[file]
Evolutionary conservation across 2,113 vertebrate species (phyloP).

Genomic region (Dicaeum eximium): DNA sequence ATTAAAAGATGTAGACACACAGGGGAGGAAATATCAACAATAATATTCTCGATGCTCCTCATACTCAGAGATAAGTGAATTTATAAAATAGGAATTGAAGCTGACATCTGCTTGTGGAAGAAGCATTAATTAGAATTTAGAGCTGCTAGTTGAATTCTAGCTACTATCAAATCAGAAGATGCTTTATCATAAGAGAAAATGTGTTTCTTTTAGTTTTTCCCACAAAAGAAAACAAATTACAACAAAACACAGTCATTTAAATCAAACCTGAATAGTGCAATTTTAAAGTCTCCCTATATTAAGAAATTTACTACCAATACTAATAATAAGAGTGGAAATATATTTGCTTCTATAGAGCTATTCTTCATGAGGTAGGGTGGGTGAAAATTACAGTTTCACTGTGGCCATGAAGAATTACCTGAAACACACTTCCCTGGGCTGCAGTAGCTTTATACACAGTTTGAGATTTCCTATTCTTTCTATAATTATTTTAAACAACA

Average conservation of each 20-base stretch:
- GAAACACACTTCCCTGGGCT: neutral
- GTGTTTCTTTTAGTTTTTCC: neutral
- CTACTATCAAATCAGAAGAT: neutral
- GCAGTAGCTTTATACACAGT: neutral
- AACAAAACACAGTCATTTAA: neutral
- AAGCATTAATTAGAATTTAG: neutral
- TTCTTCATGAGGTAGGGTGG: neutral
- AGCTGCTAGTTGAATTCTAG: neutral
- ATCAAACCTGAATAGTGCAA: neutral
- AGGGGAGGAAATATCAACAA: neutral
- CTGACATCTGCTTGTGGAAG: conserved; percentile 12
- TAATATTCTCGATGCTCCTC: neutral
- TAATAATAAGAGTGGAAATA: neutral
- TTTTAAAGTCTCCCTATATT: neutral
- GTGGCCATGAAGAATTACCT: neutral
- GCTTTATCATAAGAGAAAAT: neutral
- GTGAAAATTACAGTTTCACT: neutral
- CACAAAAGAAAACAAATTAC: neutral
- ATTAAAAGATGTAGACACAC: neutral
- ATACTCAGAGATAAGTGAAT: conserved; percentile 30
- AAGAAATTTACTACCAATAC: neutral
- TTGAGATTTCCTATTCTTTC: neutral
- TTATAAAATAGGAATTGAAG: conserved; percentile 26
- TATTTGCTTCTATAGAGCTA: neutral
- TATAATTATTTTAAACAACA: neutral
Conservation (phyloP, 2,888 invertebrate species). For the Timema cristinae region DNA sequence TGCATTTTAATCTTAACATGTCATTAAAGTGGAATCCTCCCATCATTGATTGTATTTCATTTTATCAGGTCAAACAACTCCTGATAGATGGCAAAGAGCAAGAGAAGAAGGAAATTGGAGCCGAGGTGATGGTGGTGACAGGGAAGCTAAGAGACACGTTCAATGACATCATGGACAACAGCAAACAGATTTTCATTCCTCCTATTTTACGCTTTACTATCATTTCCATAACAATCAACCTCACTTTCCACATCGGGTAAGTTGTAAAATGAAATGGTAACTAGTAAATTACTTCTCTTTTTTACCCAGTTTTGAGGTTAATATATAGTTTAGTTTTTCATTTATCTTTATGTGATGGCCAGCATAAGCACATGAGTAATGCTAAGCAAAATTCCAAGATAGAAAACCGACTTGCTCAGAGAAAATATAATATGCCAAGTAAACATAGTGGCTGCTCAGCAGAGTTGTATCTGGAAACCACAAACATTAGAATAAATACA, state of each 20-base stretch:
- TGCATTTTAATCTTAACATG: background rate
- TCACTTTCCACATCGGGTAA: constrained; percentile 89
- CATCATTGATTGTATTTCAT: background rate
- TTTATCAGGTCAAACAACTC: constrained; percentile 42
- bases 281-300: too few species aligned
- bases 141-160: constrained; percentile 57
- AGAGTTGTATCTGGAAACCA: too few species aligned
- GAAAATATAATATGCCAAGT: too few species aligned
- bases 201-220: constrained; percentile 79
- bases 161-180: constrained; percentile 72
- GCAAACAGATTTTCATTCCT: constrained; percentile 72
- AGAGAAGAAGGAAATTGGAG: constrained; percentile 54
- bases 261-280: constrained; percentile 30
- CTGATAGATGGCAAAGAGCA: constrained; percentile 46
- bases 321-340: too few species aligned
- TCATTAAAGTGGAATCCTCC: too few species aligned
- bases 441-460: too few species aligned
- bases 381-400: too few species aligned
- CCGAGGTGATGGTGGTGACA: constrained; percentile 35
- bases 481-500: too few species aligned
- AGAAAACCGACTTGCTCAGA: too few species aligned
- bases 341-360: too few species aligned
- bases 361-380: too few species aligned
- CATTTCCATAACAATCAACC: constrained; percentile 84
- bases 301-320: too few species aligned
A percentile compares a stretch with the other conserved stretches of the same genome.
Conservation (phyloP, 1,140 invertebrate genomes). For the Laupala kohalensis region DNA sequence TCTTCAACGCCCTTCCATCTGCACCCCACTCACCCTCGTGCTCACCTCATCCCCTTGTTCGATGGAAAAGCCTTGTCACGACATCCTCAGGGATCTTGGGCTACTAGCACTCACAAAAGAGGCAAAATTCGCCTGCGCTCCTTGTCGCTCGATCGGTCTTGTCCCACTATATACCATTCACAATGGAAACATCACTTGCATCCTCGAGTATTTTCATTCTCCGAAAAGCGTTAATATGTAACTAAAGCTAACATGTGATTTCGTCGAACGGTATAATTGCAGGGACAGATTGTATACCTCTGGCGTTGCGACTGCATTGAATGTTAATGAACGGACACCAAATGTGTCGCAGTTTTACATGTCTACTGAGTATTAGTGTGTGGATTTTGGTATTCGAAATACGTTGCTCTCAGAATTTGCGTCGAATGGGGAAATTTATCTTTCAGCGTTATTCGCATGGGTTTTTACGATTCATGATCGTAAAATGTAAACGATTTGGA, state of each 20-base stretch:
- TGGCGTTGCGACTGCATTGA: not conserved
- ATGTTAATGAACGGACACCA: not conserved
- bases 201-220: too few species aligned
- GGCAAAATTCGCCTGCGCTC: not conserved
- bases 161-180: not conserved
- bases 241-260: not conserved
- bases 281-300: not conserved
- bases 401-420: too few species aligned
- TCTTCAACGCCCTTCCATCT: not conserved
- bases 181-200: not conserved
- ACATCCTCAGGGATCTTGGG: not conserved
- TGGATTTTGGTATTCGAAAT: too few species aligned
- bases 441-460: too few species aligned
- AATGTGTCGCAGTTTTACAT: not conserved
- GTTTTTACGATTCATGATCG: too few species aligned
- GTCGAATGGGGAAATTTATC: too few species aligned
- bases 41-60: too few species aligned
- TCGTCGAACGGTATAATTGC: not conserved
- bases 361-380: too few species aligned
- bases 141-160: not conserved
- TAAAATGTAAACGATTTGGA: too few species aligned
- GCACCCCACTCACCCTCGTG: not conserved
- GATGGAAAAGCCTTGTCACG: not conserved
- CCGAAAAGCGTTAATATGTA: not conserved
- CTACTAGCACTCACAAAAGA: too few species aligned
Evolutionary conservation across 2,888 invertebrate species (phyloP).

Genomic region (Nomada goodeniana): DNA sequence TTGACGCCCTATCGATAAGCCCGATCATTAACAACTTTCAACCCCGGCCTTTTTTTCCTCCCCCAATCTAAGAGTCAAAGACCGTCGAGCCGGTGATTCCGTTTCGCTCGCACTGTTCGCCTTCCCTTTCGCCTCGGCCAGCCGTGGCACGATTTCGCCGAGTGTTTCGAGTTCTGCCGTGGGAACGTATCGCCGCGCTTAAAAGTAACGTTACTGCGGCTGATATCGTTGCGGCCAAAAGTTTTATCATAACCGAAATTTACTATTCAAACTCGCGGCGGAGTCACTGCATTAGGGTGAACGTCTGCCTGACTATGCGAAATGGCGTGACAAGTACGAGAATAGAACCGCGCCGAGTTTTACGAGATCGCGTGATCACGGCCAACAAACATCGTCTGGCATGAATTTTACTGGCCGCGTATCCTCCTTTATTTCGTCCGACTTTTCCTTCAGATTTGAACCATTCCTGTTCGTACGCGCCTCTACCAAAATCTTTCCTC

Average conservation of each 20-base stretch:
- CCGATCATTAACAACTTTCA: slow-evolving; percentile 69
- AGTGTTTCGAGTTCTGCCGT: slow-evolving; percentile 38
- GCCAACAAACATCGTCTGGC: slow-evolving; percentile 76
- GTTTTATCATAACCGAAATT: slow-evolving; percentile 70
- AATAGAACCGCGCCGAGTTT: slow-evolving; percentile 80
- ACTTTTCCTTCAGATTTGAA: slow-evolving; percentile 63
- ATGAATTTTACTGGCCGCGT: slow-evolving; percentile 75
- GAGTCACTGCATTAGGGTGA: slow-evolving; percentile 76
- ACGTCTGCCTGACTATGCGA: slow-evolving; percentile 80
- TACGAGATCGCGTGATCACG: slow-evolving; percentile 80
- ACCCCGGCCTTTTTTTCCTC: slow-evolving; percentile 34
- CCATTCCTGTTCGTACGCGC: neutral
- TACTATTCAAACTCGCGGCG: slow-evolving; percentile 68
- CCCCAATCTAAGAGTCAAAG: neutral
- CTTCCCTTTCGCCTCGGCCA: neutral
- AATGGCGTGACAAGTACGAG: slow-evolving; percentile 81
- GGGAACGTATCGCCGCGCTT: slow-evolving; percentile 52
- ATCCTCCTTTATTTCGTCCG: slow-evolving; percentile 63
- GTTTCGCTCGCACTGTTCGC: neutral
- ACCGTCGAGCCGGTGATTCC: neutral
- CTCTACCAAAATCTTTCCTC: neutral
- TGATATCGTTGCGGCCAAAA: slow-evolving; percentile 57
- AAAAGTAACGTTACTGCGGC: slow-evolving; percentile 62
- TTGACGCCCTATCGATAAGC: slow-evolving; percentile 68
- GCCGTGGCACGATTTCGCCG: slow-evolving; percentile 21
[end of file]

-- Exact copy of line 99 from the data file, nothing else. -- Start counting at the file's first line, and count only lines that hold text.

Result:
- CTTCCCTTTCGCCTCGGCCA: neutral